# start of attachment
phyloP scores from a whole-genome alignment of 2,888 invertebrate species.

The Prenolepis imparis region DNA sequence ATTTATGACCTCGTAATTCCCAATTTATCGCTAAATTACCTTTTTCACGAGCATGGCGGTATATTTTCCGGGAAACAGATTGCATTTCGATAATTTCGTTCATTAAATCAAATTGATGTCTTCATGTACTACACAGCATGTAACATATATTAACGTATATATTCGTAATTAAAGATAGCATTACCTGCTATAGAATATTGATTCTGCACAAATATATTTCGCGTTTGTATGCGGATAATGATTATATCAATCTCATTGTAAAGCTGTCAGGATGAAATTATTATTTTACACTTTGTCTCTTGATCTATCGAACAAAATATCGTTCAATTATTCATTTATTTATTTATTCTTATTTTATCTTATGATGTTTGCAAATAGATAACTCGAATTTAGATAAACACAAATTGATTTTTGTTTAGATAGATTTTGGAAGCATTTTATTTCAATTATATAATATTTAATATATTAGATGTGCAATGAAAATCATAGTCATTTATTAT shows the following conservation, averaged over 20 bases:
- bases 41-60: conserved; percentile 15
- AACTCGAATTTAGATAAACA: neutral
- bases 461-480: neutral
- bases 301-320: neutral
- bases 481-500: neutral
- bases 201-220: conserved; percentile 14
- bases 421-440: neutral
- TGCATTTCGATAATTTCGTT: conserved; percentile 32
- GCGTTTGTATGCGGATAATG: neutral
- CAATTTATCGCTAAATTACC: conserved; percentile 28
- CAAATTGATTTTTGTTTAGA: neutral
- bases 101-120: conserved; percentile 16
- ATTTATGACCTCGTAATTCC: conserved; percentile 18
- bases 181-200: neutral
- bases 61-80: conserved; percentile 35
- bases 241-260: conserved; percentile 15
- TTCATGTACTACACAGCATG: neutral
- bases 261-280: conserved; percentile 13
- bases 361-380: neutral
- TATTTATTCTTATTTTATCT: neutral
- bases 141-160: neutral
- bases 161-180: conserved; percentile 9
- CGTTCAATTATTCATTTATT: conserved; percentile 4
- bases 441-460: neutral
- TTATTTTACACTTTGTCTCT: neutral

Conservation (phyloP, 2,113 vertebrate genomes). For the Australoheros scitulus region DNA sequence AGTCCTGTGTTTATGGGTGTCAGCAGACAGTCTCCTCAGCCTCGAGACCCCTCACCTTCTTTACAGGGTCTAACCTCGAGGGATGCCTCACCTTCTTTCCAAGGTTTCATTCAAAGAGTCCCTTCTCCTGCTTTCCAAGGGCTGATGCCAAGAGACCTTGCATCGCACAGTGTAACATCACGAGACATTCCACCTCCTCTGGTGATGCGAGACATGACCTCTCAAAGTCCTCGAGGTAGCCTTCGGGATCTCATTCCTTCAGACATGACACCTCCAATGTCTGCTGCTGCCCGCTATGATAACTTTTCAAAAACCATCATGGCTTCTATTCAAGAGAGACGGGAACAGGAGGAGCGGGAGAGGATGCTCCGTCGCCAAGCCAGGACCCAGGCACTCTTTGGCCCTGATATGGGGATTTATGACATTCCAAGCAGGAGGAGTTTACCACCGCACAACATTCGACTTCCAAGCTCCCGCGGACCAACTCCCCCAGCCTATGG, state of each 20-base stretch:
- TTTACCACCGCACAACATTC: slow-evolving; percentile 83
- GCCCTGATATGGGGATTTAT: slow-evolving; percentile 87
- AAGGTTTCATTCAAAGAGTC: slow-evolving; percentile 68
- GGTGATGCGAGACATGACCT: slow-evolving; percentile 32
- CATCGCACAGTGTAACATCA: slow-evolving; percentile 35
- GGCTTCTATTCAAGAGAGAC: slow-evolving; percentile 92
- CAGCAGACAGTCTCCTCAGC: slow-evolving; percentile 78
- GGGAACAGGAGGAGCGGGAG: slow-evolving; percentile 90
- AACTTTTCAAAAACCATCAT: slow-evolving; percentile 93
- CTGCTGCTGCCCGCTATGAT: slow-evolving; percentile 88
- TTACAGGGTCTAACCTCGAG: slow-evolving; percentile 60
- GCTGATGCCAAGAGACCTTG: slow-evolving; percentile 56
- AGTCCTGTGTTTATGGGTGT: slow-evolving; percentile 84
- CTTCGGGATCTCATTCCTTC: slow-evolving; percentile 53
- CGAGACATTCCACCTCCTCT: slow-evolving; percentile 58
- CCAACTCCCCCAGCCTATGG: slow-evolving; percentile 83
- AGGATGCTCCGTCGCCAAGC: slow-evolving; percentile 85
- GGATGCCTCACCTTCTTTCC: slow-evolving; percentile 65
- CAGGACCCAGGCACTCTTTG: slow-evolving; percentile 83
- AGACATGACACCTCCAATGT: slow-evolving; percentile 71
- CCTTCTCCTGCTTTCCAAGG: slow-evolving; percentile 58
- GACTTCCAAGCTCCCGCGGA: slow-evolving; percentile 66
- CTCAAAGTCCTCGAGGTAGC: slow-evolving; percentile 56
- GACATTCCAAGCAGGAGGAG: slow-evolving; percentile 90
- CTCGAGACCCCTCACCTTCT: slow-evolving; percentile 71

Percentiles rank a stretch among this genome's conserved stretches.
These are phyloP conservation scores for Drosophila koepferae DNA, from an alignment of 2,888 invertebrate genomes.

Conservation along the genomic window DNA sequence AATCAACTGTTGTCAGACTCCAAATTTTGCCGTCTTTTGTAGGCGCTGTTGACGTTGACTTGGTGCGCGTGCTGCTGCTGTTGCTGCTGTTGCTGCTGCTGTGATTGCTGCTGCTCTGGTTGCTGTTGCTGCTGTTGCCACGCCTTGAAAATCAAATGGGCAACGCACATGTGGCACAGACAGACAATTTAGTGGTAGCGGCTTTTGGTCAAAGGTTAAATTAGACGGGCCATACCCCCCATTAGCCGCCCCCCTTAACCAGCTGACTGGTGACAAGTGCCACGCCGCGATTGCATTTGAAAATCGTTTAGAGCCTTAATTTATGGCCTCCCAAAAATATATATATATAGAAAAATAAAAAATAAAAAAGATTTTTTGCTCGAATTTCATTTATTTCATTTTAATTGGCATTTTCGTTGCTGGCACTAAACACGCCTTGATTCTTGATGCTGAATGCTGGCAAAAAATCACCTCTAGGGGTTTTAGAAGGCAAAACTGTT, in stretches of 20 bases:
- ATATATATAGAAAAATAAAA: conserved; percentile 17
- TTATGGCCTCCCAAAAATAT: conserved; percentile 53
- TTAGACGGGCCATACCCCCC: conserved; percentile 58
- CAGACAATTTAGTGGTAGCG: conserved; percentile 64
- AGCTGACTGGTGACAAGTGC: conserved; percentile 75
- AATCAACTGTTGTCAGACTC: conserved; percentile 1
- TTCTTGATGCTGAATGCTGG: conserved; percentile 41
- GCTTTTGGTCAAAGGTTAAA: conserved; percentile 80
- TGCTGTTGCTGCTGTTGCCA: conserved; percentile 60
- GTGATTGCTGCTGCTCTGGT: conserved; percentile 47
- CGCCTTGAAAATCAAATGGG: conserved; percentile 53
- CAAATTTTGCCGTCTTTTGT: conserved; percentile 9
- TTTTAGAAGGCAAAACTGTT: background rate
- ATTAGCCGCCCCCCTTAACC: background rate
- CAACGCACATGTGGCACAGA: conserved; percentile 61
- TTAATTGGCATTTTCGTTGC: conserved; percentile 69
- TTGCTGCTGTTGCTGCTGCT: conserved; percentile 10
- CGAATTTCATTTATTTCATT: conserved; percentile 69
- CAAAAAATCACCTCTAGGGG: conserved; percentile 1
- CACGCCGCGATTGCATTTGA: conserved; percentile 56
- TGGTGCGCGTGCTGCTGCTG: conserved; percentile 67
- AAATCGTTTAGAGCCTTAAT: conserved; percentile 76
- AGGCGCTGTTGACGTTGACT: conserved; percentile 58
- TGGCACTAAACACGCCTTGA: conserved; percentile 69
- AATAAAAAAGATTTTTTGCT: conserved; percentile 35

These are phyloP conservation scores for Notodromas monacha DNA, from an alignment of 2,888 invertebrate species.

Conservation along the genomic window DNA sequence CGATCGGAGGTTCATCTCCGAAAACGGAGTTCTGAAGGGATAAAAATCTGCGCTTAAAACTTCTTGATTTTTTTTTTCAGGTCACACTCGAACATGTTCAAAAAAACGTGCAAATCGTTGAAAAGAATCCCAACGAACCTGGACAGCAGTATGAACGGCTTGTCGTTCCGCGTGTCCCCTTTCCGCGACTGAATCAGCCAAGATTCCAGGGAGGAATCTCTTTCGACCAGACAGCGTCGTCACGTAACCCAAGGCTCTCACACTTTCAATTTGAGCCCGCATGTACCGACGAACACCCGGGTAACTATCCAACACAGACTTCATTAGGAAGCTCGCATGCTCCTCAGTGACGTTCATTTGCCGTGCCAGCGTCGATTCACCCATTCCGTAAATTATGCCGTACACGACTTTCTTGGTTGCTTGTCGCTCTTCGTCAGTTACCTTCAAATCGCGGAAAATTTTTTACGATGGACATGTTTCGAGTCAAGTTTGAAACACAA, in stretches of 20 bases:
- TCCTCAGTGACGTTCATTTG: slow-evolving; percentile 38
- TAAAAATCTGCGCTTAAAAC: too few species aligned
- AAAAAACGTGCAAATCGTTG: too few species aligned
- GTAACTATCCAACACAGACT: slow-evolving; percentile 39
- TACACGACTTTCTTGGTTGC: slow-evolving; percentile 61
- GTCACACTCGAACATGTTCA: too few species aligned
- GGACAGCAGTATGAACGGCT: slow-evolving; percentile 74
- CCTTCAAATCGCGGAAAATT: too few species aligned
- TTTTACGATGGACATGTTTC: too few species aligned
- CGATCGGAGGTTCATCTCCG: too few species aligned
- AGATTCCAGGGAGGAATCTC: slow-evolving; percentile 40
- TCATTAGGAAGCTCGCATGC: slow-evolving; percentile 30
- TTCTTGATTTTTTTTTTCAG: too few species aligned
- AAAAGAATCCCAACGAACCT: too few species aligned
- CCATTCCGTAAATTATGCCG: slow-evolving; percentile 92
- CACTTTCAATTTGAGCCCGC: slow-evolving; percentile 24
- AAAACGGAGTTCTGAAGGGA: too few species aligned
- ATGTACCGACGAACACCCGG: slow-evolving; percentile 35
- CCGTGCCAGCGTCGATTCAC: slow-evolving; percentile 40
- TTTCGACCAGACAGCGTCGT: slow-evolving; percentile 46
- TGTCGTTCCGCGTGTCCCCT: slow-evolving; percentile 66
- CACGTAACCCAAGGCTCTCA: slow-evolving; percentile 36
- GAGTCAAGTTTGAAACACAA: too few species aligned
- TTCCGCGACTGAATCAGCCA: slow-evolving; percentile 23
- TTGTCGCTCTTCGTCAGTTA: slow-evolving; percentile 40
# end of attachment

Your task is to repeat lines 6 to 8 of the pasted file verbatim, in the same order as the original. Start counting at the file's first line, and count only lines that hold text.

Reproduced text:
- bases 301-320: neutral
- bases 481-500: neutral
- bases 201-220: conserved; percentile 14